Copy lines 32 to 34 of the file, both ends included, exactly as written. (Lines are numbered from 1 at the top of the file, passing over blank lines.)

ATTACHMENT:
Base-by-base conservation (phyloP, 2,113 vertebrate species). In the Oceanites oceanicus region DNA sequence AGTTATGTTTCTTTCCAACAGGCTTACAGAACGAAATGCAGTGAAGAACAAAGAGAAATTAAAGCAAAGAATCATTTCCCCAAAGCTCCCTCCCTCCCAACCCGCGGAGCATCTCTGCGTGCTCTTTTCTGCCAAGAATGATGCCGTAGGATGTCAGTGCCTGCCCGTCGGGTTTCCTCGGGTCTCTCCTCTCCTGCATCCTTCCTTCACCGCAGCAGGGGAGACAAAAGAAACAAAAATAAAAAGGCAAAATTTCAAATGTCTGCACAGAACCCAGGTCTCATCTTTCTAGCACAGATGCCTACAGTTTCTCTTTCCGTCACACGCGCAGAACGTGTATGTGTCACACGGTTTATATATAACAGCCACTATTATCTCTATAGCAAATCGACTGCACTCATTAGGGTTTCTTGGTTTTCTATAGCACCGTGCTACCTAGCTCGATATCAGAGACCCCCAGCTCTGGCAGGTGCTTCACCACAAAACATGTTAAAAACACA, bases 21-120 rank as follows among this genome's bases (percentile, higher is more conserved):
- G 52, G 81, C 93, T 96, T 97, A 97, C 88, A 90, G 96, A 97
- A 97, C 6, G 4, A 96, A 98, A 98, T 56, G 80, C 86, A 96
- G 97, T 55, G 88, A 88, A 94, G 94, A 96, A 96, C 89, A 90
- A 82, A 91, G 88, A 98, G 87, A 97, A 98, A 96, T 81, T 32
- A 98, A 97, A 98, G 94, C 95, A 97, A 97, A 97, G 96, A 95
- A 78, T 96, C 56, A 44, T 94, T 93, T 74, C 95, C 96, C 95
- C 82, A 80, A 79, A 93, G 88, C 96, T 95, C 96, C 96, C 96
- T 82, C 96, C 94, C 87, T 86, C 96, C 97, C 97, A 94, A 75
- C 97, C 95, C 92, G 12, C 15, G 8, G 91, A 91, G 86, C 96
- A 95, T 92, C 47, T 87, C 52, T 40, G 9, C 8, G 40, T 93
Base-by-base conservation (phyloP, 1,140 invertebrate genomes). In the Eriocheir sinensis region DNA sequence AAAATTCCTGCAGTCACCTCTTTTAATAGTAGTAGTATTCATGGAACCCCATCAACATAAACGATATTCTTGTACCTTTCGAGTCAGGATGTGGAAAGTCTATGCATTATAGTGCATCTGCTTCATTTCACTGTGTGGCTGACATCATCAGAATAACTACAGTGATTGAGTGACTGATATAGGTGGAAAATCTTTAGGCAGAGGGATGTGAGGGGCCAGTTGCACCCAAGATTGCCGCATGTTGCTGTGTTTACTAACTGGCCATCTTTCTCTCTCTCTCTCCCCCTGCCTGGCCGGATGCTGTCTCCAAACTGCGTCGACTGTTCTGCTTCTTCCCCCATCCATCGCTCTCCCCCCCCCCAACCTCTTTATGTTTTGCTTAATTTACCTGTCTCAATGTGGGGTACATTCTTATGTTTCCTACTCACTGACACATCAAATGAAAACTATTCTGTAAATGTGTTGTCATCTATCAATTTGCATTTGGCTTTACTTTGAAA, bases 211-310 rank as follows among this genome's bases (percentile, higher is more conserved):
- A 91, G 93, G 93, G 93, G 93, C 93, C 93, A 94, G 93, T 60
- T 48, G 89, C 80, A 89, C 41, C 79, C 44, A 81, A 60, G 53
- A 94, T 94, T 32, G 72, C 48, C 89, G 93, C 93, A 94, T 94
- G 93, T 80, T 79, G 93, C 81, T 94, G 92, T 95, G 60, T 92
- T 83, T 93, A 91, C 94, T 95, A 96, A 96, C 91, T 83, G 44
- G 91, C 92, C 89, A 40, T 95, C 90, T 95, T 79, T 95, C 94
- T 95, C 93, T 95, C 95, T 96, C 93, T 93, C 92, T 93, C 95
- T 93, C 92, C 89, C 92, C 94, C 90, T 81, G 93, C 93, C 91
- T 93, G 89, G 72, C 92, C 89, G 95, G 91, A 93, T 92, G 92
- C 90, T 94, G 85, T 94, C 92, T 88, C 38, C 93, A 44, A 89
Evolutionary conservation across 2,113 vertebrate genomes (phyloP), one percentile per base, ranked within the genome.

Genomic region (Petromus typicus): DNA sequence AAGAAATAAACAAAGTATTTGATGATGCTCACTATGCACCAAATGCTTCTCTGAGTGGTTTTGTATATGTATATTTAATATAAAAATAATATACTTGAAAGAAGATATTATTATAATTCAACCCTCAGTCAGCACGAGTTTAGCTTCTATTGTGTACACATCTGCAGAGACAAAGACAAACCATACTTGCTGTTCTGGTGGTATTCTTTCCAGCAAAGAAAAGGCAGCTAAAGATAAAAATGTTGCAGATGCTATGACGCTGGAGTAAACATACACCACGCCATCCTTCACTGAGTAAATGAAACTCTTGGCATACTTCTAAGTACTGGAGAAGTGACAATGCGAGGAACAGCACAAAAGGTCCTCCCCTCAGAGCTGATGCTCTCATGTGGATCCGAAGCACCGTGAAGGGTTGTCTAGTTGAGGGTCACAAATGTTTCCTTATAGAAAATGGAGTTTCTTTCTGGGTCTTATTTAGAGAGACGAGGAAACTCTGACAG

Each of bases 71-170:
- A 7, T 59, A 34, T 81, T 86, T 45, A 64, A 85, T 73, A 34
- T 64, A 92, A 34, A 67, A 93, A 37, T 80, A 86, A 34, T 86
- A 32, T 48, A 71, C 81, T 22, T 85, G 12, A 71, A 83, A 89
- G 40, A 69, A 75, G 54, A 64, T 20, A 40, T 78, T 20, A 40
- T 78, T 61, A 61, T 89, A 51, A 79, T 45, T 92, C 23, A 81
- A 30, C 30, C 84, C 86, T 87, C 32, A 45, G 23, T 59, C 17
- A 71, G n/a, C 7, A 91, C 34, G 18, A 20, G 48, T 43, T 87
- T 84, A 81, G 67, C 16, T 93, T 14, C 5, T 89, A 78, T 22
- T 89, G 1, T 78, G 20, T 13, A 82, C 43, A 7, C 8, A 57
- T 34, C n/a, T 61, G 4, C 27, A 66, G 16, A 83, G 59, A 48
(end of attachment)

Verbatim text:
- A 71, G n/a, C 7, A 91, C 34, G 18, A 20, G 48, T 43, T 87
- T 84, A 81, G 67, C 16, T 93, T 14, C 5, T 89, A 78, T 22
- T 89, G 1, T 78, G 20, T 13, A 82, C 43, A 7, C 8, A 57